Well, I disagree with the word "rarely", but let's not get into a
great long discussion about that.

> Nor am i going to require people/developers to test on a dozen of
> architectures or more before we can commit something - it's not
> reasonable.
> ( Nor is there any real upside to rebasing for this reason alone,
> and there's a lot of downsides to it, many of which i already
> mentioned in my prior replies. )
> > It's basic good engineering practice to have at least compiled the
> > code you're committing - at least once on at least one
> > architecture. [...]
> And i very much do that before i push such changes to Linus.
> It's a push show-stopper but not a commit show-stopper.
> You chose to see the intermediate steps by checking the development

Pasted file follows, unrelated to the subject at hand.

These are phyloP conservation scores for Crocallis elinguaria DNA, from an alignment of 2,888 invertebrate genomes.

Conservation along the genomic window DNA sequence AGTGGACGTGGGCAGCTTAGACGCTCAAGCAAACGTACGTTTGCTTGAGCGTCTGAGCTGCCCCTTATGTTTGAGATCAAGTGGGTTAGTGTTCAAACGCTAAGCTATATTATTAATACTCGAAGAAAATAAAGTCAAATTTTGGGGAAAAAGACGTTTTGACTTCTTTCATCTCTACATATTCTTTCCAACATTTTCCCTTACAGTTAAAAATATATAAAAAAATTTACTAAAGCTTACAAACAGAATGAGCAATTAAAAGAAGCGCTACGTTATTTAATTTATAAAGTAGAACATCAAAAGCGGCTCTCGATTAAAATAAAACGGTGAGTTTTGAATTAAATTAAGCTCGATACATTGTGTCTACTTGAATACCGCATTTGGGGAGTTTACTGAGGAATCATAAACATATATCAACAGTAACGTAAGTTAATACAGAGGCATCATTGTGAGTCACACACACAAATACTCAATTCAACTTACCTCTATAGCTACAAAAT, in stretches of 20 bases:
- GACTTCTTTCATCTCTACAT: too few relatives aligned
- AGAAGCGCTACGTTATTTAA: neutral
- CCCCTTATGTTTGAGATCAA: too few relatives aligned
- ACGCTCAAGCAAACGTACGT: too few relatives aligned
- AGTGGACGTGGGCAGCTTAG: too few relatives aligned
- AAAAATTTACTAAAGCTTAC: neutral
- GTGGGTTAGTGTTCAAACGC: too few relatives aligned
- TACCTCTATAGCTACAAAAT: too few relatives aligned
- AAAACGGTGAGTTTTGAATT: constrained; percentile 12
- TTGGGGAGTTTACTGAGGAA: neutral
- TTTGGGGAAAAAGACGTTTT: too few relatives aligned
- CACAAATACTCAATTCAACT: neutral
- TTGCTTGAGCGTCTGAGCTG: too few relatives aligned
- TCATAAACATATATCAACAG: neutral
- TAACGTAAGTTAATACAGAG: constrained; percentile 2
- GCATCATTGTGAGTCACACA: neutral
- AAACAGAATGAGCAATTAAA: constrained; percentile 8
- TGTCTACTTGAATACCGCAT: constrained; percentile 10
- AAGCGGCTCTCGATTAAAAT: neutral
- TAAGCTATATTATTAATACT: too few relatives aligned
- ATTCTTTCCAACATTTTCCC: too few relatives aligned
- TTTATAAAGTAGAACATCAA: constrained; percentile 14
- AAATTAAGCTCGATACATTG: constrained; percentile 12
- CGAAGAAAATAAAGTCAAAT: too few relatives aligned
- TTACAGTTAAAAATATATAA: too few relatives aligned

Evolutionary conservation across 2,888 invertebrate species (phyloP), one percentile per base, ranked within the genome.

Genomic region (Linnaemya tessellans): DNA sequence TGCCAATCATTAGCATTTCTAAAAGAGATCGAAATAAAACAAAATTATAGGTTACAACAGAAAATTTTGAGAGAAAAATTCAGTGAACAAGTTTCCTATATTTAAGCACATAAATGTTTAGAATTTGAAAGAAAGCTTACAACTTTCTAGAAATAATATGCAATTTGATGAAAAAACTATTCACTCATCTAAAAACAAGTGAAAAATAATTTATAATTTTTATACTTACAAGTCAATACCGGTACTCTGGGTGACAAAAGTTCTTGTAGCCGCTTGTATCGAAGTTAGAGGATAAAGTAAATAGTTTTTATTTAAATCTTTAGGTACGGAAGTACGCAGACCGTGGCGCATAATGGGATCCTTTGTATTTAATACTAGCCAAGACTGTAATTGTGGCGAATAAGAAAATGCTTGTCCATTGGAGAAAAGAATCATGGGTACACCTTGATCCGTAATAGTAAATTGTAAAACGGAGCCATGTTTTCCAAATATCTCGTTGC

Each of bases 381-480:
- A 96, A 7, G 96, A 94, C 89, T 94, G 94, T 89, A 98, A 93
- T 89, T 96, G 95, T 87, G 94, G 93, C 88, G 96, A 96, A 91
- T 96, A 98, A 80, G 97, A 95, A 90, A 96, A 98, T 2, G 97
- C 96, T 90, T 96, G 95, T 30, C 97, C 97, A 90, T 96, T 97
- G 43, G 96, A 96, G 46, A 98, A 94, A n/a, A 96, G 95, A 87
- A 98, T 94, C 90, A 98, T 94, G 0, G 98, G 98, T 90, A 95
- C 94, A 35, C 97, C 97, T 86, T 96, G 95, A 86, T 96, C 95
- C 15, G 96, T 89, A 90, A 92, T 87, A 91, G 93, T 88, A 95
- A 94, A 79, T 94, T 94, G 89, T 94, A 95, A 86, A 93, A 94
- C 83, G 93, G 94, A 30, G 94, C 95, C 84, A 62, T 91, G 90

> stage, why are you surprised that less used and less tested areas of
> the code breaks?

I'm not surprised it breaks, I'm surprised you set it in stone before
you discover it breaks. Or at least I was surprised - your workflow
is pretty unique, and I think I have come to understand it better
through this discussion. If I understand correctly, you don't have a
specific, defined point where a commit gets "frozen", rather, commits
start out fairly liquid and turn to slush and then ice (to change the
metaphor :) within a few days. Is that a reasonable description?

> Everything that happens rarely, such as big pushes to Linus, can be
> (and does get) tested widely like that. For for the most critical
> part of the workflow, the commit latency, we dont want extra
> buerocracy that buys us nothing.
> Let the platforms do their own testing and _provide developers_ who
> will make it damn sure new bits work on their architecture out of
> box. Or if they dont (or cannot) and just sit there expecting the
> upstream kernel to do development for them, let them deal with the
> consequences.